Ahead of this year’s awards, we caught up with last year’s finalists to find out how they’ve been getting on, what role visual storytelling plays in allowing them to continue driving change, and their advice to anyone looking to enter this year.
Looking after our world: Bella Lack
Bella Lack, an 18-year-old conservationist and winner of last year’s award, says that winning has helped her in ways she couldn't even have imagined: “Because so much of my activism has been transferred online over the past year, I've been using the camera to record my speeches, to send messages of support to campaigns, and to take photos of nature to inspire others to protect it. It has been an unexpected blessing to have the camera available during these times when communication has been restricted to virtual rather than physical.”
Since last year’s win, Bella has been working on a book and completing a feature-length documentary she began filming before the pandemic. She says, “It is amazing to have the chance to capture your work on such a brilliant camera. We have all heard the stereotype of the young generation being apathetic and wrapped up in the world of technology. However, I think this opportunity is great to showcase that that is not the case at all, and that young people are showing heaps of resilience, passion and perseverance – and are using technology to capture and share that with many others.”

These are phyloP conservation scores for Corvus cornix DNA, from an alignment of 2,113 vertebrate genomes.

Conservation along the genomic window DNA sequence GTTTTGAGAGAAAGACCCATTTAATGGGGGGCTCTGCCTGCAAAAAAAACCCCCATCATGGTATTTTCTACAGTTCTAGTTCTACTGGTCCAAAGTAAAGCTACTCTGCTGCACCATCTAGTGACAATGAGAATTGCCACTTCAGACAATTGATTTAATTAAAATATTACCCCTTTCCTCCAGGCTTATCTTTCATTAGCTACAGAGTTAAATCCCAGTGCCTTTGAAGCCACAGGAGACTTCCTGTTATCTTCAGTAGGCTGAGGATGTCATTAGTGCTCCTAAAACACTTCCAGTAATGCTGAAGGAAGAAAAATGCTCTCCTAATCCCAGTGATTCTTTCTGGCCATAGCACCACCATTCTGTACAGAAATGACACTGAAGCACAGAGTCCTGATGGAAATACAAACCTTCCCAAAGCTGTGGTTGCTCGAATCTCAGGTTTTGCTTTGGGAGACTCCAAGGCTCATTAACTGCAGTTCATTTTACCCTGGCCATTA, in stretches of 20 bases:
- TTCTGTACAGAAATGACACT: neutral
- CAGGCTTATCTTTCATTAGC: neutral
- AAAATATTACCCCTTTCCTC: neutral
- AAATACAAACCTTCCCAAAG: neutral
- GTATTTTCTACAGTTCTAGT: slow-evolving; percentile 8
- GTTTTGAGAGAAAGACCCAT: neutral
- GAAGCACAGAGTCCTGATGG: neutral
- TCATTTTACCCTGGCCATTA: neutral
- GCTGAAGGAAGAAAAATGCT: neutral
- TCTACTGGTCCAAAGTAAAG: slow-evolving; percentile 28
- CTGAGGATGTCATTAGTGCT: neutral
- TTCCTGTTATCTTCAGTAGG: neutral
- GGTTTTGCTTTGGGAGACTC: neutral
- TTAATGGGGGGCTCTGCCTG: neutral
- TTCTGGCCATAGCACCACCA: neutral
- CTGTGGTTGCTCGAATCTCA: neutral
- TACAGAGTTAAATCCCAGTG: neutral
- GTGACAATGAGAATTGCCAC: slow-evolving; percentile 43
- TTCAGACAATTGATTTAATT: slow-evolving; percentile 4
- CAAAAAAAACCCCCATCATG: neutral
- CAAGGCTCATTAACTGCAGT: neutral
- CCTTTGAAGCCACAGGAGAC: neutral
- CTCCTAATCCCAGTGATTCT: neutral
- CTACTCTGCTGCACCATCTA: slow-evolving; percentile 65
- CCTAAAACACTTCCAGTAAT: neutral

Raising the voices of her local community: Nicole Fernandes de Silva
Since winning last year’s under-16 category for her first art exhibition, a series of portraits of young people in South London entitled ‘Through My Eyes’, Nicole Fernandes de Silva has become increasingly confident with her photography.
Lockdown has been a challenge for many people in many ways, but Nicole is grateful that she’s been able to continue to raise awareness of the struggles young people within her community face through her passion for photography. For her final A Level project, she is working on a ‘lockdown diary’ in which she photographs herself in the same position each day in order to represent the struggle students are currently facing as their lives take on an increasingly repetitive cycle.
She advises anyone looking to inspire change to pick a subject they are truly passionate about, which in turn allows their confidence and pride to shine through. “Entering the competition, as scary as it may be, helps boost your confidence, and you become proud that you are able to do something special with your talent.”